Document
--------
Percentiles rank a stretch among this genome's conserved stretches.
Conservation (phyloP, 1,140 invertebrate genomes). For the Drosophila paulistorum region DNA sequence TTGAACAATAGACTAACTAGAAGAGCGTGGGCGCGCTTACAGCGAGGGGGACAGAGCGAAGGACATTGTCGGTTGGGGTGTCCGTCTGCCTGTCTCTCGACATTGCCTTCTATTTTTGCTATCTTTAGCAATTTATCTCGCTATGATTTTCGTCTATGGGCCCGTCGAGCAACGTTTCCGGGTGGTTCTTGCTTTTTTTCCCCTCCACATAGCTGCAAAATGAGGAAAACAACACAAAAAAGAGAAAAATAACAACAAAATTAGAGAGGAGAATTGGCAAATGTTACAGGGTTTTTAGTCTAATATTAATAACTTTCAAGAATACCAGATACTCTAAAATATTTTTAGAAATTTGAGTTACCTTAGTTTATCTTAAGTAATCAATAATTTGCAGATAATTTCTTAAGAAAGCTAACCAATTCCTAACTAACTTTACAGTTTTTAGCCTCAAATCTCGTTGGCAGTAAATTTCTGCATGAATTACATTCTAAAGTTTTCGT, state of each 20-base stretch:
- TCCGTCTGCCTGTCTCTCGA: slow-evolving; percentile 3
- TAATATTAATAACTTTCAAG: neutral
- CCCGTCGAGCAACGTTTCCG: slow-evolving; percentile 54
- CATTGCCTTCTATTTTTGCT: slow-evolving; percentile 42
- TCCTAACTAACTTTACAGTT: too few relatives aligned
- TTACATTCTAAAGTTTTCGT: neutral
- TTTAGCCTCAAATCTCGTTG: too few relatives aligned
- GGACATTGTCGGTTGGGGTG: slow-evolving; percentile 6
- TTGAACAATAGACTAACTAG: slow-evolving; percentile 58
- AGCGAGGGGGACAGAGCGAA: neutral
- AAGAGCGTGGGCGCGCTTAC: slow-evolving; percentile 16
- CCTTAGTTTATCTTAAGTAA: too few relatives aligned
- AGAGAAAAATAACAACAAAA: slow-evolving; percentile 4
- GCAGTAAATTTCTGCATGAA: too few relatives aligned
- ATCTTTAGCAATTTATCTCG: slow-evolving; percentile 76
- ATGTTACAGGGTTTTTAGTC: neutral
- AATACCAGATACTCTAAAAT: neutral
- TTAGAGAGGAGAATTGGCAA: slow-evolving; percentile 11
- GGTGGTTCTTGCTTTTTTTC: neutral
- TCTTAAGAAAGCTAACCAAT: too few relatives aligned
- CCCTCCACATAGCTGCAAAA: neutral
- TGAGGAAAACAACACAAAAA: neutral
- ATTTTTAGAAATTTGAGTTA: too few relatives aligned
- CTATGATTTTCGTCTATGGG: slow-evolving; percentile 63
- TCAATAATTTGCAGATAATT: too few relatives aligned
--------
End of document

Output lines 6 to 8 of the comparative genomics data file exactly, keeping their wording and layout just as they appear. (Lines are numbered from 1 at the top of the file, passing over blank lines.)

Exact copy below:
- CATTGCCTTCTATTTTTGCT: slow-evolving; percentile 42
- TCCTAACTAACTTTACAGTT: too few relatives aligned
- TTACATTCTAAAGTTTTCGT: neutral